It's taken me longer than I planned to finish my reflections from our holiday in Stixwould - I knew there was more I wanted to say, but wasn't quite sure how to frame it. However, one of the headline stories from this morning's Today programme on Radio 4 has left me ranting, and given me the shove I needed to get me started.
The story if you missed it, was this:
It's a complex issue that'll need a bit of teasing out, so bear with me. But whatever you conclude about what is or isn't appropriate use of the NHS budget, what for me is beyond doubt is that both the BMA and the BBC are behaving irresponsibly by commenting and publishing in a way that can only fuel prejudice against the most vulnerable.
Let me go back to our little holiday in Stixwould. I wanted this post to be largely about gratitude, because the truth is that without the generosity of others, we would almost certainly have decided that any sort of holiday was beyond our budget this year. There have been other spending priorities that have had to take precedence. I haven't been earning since I was diagnosed, and as the financial advisers from MacMillan confirmed, I hadn't a snowflake in hell's chance of qualifying as entitled to any benefits beyond free prescriptions. I would almost certainly be classed as fit to work down a coal mine in the current climate, after all. The fact that we have had our Manchester mini break and the Stixwould holiday, complete with theatre and cinema, meals out and lovely comfortable accommodation, is solely due to some generous financial gifts from friends and family, and charitable grants from trusts set up to support church workers.
Most of us don't find is easy to receive "charity". Most of us would rather pride ourselves on working to pay for our own treats. But what has made it much easier to accept the position we're in is the realisation that our friends have wanted to do something to help me feel better. And they have succeeded. They've made us all feel better; but they have also, very specifically, improved my health. By giving me the chance to enjoy real, restorative rest and good food. By giving me time away from the business of a clergy house. By giving me the mental and physical stimulus of a new environment to explore gently. By making me feel loved and cared for. These things are not, I would argue, some sort of hedonistic self indulgence; they are therapeutic tools, and they have contributed to my mental and physical well being as surely and concretely as the - much more expensive - drugs, medical procedures and hospital accommodation bill I have run up on the NHS budget this year.
Not everyone has friends and family, however; or charities for whose help they are eligible. For some people who are long term sick or disabled, managing their own NHS health budget involves some hard decisions about what is going to be the best investment for their own health and well being. And some have decided to use this money - to which the NHS has deemed their condition renders them entitled - on 'treats' such as holidays, riding or music lessons, a sat nav, massages, or - the extravagance of it! - £7 on hiring a pedalo. If they had spent the same money on additional drugs, mobility appliances, etc, presumably no one would have batted an eye. But who is to say that their health has not been more improved and their quality of life more enhanced by the choices they have made?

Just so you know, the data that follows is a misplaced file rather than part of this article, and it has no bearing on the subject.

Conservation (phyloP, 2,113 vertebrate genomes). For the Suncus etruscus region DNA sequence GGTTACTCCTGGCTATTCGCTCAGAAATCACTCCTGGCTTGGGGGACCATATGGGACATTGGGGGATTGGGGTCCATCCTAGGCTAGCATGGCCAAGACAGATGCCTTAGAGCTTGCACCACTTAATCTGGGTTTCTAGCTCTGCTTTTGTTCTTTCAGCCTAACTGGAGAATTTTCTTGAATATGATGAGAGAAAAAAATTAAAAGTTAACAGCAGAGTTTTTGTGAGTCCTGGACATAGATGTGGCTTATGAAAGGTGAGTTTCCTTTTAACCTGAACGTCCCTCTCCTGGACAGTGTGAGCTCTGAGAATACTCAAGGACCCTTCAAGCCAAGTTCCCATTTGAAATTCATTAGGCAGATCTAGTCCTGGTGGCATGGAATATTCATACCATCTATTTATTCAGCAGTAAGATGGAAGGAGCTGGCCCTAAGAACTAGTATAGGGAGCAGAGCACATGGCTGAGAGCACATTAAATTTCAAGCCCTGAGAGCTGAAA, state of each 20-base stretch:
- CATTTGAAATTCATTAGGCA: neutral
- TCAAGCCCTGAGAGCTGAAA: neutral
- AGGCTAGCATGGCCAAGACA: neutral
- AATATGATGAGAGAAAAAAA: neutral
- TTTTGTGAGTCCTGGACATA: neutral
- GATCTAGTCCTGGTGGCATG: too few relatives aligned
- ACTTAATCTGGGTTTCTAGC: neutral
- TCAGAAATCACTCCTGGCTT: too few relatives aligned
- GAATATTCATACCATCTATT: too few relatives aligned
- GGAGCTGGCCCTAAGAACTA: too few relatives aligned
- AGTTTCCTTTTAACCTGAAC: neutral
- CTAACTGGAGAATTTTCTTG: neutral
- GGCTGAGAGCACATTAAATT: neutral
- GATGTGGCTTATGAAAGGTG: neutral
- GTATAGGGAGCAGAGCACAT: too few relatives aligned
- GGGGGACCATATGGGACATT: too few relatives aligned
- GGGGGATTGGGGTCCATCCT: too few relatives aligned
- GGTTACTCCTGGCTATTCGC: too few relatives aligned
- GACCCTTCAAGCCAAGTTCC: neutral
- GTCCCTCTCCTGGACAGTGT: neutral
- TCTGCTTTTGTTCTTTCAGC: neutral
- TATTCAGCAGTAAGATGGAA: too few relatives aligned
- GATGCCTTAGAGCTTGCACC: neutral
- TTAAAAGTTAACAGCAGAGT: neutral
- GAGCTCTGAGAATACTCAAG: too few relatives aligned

So - my first reason for exasperation with this story is the assumption that only drugs or medical equipment could possibly be of therapeutic value to a patient. The British Medical Association bewailed "the inappropriate use of scarce NHS money on non-evidence based therapies . . .While individuals may themselves value a massage or summer house, others will understandably start to question why they can't also have such things paid for by the state - and that will just fuel demand." Yet no one questions the huge amount of money spent on drugs for patients which may in some cases be less effective than an activity or item promoting physical or mental well being. "Doctors have to follow the evidence, they have to make sure everything they do is effective. To see in other areas of the NHS money maybe being spent on things that doesn't have such evidence behind it, particularly at a time when the NHS is trying to save lots of money, is hard to swallow." But how can you produce 'evidence' of the health benefits of a holiday?
I understand the instinct that a "Health Service" ought to be about providing items that come with a prescription label. But the NHS' own charter talks as much about well being and patient centred care as it does about illness and treatment: it's a health service, not a medication service. And if someone's mental or physical health will be more helped by a holiday than anything else, and the NHS has deemed them deserving of a budget for their mental or physical health, then I for one can't see that it is a problem to spend it on a therapeutic holiday rather than therapeutic drugs.
My real problem, though, is with the way in which this story has been reported. The highlighting of 'horse riding' and 'holidays' and the use of the word 'treats' all seem subtly designed to promote the idea of the long term sick and disabled as scroungers, misusing hard earned tax payers money for frivolous ends. But their decisions that this use of the funds to which the NHS had deemed them entitled were wise and justified were all approved and agreed by NHS representatives. They have done nothing wrong. And yet the article gives the impression that they are some sort of fraudsters. I think there's plenty of "evidence" to suggest that that will be quite the opposite of therapeutic for their mental health.
Meanwhile, I'm just grateful that I have people who love me to thank for my 'treats', rather than a Health Service which gives a benefit with one hand, and takes away the dignity of those who receive it with another.